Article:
TaxProf Blog

Editor: Paul L. Caron, Dean
Pepperdine University School of Law

Thursday, September 14, 2017

The IRS Scandal, Day 1589: The Better IRS Reform

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Wall Street Journal editorial, The Better IRS Reform:

The long saga of Lois Lerner is coming to a close. Ms. Lerner was the infamous Obama Administration cat’s paw at the Internal Revenue Service, which harassed conservative political groups in the Tea Party era. Now the Trump Justice Department has decided there is no cause to pursue criminal charges against Ms. Lerner, and Congressional Republicans are howling. ...

Republicans are furious. But this mess happened because the Obama Administration used federal bureaucracies for raw political purposes. If Mr. Sessions’s Justice Department has found no way to prove criminal intent beyond a reasonable doubt, Republicans could begin the road back to accountability by respecting that decision.

What House Republicans should do now is create a structure that will stop assaults by bureaucrats on political activity. They’ve been putting riders in spending bills to bar the IRS from imposing restrictions on nonprofit speech. But this thumbs-in-the-dike approach does nothing about powers that IRS functionaries already have over political activity.

The solution is to get the IRS out of the political arena by limiting its role to the most basic administrative task of giving initial approval to nonprofits. Transfer to the Federal Election Commission the job of deciding whether a nonprofit is abiding by the existing rules governing political spending. The FEC’s commissioners would decide if complaints against the political activities of nonprofits had merit.

Democrats will rebel because the design of the FEC makes it difficult to sic the commission on political enemies. That’s why they made the IRS their political enforcer. Legislators designed the FEC to prevent partisans from turning it into a political weapon.

It takes a majority vote among its six bipartisan FEC commissioners to proceed with a judgment. Commissioners are confirmed by the Senate and operate in the open. The status quo gives this job—and power—to the IRS’s unconfirmed, unseen federal bureaucrats.

Campaign-finance fights make Republicans nervous, but they’ve got a political self-interest in permanently transferring this job to the FEC. Once back in power, Democrats will mobilize a crackdown against their single biggest obsession—“dark money.” Meaning the conservatives who fund their opposition.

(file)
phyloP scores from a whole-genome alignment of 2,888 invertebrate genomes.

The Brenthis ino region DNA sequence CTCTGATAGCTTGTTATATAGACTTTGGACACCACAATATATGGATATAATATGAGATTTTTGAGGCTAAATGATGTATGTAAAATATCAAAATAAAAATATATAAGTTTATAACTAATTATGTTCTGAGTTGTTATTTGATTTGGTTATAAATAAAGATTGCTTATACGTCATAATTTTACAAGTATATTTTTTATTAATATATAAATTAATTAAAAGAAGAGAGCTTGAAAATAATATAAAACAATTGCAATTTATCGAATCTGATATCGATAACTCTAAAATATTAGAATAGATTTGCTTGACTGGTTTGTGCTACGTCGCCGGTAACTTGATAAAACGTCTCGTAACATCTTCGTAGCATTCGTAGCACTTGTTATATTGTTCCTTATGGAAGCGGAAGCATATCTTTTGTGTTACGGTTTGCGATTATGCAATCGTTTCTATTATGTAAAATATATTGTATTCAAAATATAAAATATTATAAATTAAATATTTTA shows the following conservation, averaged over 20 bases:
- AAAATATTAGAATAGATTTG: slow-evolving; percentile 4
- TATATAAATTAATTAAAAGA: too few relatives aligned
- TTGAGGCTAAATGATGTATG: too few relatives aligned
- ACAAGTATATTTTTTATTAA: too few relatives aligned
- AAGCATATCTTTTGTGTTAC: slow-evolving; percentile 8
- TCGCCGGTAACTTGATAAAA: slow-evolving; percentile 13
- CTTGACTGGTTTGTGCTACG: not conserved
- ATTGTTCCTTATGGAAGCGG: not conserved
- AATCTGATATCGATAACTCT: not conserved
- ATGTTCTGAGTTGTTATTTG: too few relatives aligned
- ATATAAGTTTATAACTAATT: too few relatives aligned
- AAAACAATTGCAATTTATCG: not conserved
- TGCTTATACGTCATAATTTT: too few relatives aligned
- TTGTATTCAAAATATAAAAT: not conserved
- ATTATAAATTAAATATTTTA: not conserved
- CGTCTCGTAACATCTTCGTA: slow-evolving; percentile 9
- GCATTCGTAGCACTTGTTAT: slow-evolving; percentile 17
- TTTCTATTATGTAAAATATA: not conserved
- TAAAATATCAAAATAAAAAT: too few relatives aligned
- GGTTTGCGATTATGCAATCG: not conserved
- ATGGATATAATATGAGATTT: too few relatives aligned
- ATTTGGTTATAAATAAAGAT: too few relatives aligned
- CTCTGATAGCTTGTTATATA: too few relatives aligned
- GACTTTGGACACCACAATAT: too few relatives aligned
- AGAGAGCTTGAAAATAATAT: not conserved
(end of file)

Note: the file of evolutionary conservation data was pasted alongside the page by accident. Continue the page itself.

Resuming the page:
Lois Lerner’s IRS operation was the swamp at its worst. The GOP would do the country’s politics a favor by draining these bureaucrats of partisan political power.

http://taxprof.typepad.com/taxprof_blog/2017/09/the-irs-scandal-day-1589-the-better-irs-reform.html

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Comments

As a federal government employee, how about no collective bargaining, and no political donations allowed?

This pretense of the non-partisan public employee didn't hold water before the election, and it's transparently false after the election. The same goes for journalists. And a few other self-important professions...

Posted by: MM | Sep 14, 2017 7:48:04 AM

Nixon only attempted to subvert the IRS for political purposes and it was a charge on his bill of impeachment. The Obama administration accomplished it and the Republicans in congress don't care enough to make sure it doesn't happen again. Disgusting.

Posted by: VoteOutIncumbents | Sep 14, 2017 8:10:21 AM

Set up the tax code so the vast majority of citizens can file their taxes on a post card and you can get rid of the bulk of these IRS employees. They could also disband all government employee unions which would eliminate the Democrats ability to recruit those employees to do their political damage.

Posted by: bflat879 | Sep 14, 2017 8:18:35 AM